I had about two hours before she would be home, so I started getting my case together by writing down some new ideas and piecing them together with parts of the story already written that still worked – and sure enough, just seeing her facial expressions as I talked confirmed what I knew to be the right path to take. Frankly, at that point, even if she argued with me about it I would have stayed my ground – you always know the best way to get out your own expression. But seeing the acknowledgement of what we know in someone else’s eyes is an amazing experience, and I started writing again with a renewed sense of mission.

And all that time spent writing already, just to see the ideas scrapped? It was well worth it, if what comes from all of this is more in tune with what I want to express and what you’d like to read.

I’ll leave you with a little news blurb that just popped up on the nytimes.com page an hour ago – this is a central theme in book two, and every time I see something new about this field I know (once again) that I’m on the right path…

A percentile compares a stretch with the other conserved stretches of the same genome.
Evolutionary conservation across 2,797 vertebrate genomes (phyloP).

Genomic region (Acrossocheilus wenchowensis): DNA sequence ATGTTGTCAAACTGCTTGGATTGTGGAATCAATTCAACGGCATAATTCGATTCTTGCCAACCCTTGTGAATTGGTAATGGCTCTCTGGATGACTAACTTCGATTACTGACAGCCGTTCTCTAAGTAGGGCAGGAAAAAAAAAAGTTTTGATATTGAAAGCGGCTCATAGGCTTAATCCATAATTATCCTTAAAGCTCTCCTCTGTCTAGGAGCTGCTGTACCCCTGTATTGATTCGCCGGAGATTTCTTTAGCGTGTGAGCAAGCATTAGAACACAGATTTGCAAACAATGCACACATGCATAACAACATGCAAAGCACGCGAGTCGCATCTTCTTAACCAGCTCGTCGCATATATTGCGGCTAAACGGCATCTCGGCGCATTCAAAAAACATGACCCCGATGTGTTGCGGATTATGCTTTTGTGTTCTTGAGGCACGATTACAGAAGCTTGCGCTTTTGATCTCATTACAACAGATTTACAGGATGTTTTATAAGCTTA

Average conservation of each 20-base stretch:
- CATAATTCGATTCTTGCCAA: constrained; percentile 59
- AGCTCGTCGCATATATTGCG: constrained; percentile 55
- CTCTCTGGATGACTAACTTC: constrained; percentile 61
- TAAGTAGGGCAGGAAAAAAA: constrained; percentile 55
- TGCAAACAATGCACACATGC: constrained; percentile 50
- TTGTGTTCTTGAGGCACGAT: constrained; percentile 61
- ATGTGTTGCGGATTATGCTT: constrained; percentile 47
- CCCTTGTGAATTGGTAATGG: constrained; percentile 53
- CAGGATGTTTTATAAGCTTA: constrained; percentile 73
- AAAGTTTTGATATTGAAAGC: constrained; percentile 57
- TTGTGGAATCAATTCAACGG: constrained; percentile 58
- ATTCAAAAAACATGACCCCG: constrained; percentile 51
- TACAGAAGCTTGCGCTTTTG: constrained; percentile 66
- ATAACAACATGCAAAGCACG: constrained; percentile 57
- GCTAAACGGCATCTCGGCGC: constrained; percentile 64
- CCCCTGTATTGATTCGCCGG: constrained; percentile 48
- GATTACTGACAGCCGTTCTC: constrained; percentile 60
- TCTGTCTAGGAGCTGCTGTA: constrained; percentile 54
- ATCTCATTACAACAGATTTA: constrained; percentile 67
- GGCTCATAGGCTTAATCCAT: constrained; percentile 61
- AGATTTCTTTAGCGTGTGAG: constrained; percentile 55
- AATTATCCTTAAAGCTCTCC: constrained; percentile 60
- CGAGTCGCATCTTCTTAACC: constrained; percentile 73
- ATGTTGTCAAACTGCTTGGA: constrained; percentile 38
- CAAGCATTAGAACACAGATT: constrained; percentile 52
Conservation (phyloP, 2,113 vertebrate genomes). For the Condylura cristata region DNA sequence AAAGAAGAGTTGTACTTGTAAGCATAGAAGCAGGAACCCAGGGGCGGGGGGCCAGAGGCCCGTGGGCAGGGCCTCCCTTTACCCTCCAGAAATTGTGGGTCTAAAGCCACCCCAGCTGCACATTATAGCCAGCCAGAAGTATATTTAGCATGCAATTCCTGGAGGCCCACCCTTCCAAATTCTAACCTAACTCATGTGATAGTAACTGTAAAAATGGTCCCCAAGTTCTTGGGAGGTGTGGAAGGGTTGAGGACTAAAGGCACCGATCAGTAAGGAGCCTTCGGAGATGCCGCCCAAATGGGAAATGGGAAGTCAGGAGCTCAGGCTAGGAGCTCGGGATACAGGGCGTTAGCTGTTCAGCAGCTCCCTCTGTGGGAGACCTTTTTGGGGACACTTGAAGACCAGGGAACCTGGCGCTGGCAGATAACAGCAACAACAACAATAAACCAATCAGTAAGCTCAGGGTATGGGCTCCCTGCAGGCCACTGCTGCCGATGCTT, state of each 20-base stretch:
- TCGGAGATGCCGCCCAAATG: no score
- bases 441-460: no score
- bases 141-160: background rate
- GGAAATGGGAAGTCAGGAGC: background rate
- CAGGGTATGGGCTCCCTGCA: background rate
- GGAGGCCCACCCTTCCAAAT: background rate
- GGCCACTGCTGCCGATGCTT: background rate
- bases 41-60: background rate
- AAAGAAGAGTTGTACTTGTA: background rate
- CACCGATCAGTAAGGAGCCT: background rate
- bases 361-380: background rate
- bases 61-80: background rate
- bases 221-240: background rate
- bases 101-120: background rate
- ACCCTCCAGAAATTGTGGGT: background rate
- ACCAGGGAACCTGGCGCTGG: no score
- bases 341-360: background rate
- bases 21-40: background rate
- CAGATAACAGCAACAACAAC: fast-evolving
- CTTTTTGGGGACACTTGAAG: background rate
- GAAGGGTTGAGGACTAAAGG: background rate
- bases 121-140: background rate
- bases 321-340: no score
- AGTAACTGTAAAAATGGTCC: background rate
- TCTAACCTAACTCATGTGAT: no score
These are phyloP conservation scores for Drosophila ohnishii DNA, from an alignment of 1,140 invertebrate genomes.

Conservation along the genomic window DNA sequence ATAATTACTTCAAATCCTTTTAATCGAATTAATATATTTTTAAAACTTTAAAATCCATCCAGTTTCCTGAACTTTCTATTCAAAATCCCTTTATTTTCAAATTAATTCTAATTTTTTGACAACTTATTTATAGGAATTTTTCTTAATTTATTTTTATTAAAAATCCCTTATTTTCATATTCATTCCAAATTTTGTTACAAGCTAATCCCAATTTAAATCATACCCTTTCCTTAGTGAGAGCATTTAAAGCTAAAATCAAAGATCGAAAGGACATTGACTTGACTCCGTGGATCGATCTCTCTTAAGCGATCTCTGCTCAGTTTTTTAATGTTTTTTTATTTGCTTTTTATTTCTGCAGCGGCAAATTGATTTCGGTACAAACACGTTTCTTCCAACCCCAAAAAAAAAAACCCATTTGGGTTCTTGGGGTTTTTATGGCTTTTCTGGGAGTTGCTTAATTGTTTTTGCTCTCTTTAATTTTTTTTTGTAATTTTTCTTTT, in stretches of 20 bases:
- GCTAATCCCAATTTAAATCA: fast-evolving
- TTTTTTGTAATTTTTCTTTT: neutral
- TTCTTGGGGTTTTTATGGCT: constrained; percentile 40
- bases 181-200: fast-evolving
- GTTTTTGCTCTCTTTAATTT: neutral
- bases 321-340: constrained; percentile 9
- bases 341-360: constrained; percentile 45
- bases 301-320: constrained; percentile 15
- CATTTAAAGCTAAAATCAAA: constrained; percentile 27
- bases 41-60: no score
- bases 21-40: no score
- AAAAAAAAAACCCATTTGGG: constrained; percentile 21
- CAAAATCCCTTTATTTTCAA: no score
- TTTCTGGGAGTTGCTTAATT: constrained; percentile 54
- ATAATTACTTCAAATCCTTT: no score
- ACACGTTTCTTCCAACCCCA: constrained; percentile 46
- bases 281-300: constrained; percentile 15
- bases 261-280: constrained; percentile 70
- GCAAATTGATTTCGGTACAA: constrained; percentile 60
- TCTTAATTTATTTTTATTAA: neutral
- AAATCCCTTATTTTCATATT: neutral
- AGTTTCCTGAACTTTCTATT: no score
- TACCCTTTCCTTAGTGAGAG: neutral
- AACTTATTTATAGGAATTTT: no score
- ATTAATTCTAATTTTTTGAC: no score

German word of the day – “Bildungsroman”

Yesterday I learned a new German word – but not because I live in a German speaking region, and not because I read Herman Hesse’s “Siddhartha” or any commentary about it in its native language (though admittedly these would actually be good present day activities for me – but I digress…)

I’m not even exactly sure how I stumbled on this word anymore, because it was one of those strange moments where a bunch of divergent aspects of my life came together and suddenly made sense in a brand new context (which, ironically, is best described by another German word commonly used in English) and I’m like 10 degrees of separation away from that original context now.

What is important is that I have a new word to represent what I already understood well – the concept of the “coming-of-age” story, which is pretty much what “Bildungsroman” translates as in English (and do yourself a favor and play the little pronunciation samples they have embedded in the definition, just for the hell of it – they give you the English singular and German plural versions and I bet neither of them are what you’d expect this word to sound like if you are a native English speaker).